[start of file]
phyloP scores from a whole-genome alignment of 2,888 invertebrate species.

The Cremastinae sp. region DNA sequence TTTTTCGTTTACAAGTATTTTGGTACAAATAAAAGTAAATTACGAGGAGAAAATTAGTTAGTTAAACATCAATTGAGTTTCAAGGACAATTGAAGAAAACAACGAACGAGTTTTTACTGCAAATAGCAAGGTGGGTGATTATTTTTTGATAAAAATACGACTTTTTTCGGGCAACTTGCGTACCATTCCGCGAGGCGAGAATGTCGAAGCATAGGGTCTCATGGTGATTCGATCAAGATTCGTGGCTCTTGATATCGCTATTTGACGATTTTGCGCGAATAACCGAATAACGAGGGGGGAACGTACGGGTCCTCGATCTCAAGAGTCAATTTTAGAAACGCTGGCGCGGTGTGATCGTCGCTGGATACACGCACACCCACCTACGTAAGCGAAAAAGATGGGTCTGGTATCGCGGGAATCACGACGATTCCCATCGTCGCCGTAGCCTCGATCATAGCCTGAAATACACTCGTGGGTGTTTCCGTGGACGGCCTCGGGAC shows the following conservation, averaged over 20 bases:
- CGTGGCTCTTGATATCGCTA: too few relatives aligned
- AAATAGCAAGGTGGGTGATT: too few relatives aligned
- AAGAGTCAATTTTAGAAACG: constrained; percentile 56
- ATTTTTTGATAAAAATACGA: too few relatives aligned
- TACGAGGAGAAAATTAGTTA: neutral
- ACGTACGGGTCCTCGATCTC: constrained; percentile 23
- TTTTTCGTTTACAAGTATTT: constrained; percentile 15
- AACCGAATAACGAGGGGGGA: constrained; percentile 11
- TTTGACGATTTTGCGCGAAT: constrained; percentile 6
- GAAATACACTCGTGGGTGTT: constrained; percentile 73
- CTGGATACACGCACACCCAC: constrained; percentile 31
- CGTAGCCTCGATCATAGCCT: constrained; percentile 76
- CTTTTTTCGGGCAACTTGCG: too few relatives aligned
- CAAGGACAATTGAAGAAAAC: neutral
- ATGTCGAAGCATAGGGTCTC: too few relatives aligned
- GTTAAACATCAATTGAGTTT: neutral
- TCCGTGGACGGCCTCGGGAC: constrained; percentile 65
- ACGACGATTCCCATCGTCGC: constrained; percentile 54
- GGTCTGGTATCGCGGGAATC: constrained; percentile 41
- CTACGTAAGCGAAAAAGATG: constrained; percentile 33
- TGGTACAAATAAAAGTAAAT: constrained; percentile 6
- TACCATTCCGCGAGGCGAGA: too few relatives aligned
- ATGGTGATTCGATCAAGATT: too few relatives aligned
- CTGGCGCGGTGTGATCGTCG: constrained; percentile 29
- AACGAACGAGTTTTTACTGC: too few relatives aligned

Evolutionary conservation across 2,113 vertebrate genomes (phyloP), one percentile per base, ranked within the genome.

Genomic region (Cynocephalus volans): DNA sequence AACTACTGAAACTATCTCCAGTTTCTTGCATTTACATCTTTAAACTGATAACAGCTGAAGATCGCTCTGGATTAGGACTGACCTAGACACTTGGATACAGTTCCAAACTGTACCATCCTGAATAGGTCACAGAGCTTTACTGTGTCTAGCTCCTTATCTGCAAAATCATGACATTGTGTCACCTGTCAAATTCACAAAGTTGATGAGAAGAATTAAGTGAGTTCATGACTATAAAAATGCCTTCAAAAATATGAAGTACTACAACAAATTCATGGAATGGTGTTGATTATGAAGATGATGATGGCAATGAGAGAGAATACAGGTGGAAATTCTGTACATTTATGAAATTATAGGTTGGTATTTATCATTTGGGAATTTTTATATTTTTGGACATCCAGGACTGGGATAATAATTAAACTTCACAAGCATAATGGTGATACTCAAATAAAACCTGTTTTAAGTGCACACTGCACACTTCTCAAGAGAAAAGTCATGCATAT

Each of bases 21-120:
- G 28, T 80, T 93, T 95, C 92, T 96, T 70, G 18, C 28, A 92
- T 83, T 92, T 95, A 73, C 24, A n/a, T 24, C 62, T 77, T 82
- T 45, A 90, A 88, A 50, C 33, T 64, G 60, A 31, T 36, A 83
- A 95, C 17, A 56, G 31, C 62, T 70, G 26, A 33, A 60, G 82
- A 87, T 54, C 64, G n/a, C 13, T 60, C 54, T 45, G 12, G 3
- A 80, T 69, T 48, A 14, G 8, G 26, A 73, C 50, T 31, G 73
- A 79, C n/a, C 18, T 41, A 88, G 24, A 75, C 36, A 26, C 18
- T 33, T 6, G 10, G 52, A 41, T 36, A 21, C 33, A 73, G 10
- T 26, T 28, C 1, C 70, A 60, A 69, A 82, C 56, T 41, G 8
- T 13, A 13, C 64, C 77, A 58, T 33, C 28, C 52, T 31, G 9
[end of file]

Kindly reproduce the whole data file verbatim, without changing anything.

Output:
phyloP scores from a whole-genome alignment of 2,888 invertebrate species.

The Cremastinae sp. region DNA sequence TTTTTCGTTTACAAGTATTTTGGTACAAATAAAAGTAAATTACGAGGAGAAAATTAGTTAGTTAAACATCAATTGAGTTTCAAGGACAATTGAAGAAAACAACGAACGAGTTTTTACTGCAAATAGCAAGGTGGGTGATTATTTTTTGATAAAAATACGACTTTTTTCGGGCAACTTGCGTACCATTCCGCGAGGCGAGAATGTCGAAGCATAGGGTCTCATGGTGATTCGATCAAGATTCGTGGCTCTTGATATCGCTATTTGACGATTTTGCGCGAATAACCGAATAACGAGGGGGGAACGTACGGGTCCTCGATCTCAAGAGTCAATTTTAGAAACGCTGGCGCGGTGTGATCGTCGCTGGATACACGCACACCCACCTACGTAAGCGAAAAAGATGGGTCTGGTATCGCGGGAATCACGACGATTCCCATCGTCGCCGTAGCCTCGATCATAGCCTGAAATACACTCGTGGGTGTTTCCGTGGACGGCCTCGGGAC shows the following conservation, averaged over 20 bases:
- CGTGGCTCTTGATATCGCTA: too few relatives aligned
- AAATAGCAAGGTGGGTGATT: too few relatives aligned
- AAGAGTCAATTTTAGAAACG: constrained; percentile 56
- ATTTTTTGATAAAAATACGA: too few relatives aligned
- TACGAGGAGAAAATTAGTTA: neutral
- ACGTACGGGTCCTCGATCTC: constrained; percentile 23
- TTTTTCGTTTACAAGTATTT: constrained; percentile 15
- AACCGAATAACGAGGGGGGA: constrained; percentile 11
- TTTGACGATTTTGCGCGAAT: constrained; percentile 6
- GAAATACACTCGTGGGTGTT: constrained; percentile 73
- CTGGATACACGCACACCCAC: constrained; percentile 31
- CGTAGCCTCGATCATAGCCT: constrained; percentile 76
- CTTTTTTCGGGCAACTTGCG: too few relatives aligned
- CAAGGACAATTGAAGAAAAC: neutral
- ATGTCGAAGCATAGGGTCTC: too few relatives aligned
- GTTAAACATCAATTGAGTTT: neutral
- TCCGTGGACGGCCTCGGGAC: constrained; percentile 65
- ACGACGATTCCCATCGTCGC: constrained; percentile 54
- GGTCTGGTATCGCGGGAATC: constrained; percentile 41
- CTACGTAAGCGAAAAAGATG: constrained; percentile 33
- TGGTACAAATAAAAGTAAAT: constrained; percentile 6
- TACCATTCCGCGAGGCGAGA: too few relatives aligned
- ATGGTGATTCGATCAAGATT: too few relatives aligned
- CTGGCGCGGTGTGATCGTCG: constrained; percentile 29
- AACGAACGAGTTTTTACTGC: too few relatives aligned

Evolutionary conservation across 2,113 vertebrate genomes (phyloP), one percentile per base, ranked within the genome.

Genomic region (Cynocephalus volans): DNA sequence AACTACTGAAACTATCTCCAGTTTCTTGCATTTACATCTTTAAACTGATAACAGCTGAAGATCGCTCTGGATTAGGACTGACCTAGACACTTGGATACAGTTCCAAACTGTACCATCCTGAATAGGTCACAGAGCTTTACTGTGTCTAGCTCCTTATCTGCAAAATCATGACATTGTGTCACCTGTCAAATTCACAAAGTTGATGAGAAGAATTAAGTGAGTTCATGACTATAAAAATGCCTTCAAAAATATGAAGTACTACAACAAATTCATGGAATGGTGTTGATTATGAAGATGATGATGGCAATGAGAGAGAATACAGGTGGAAATTCTGTACATTTATGAAATTATAGGTTGGTATTTATCATTTGGGAATTTTTATATTTTTGGACATCCAGGACTGGGATAATAATTAAACTTCACAAGCATAATGGTGATACTCAAATAAAACCTGTTTTAAGTGCACACTGCACACTTCTCAAGAGAAAAGTCATGCATAT

Each of bases 21-120:
- G 28, T 80, T 93, T 95, C 92, T 96, T 70, G 18, C 28, A 92
- T 83, T 92, T 95, A 73, C 24, A n/a, T 24, C 62, T 77, T 82
- T 45, A 90, A 88, A 50, C 33, T 64, G 60, A 31, T 36, A 83
- A 95, C 17, A 56, G 31, C 62, T 70, G 26, A 33, A 60, G 82
- A 87, T 54, C 64, G n/a, C 13, T 60, C 54, T 45, G 12, G 3
- A 80, T 69, T 48, A 14, G 8, G 26, A 73, C 50, T 31, G 73
- A 79, C n/a, C 18, T 41, A 88, G 24, A 75, C 36, A 26, C 18
- T 33, T 6, G 10, G 52, A 41, T 36, A 21, C 33, A 73, G 10
- T 26, T 28, C 1, C 70, A 60, A 69, A 82, C 56, T 41, G 8
- T 13, A 13, C 64, C 77, A 58, T 33, C 28, C 52, T 31, G 9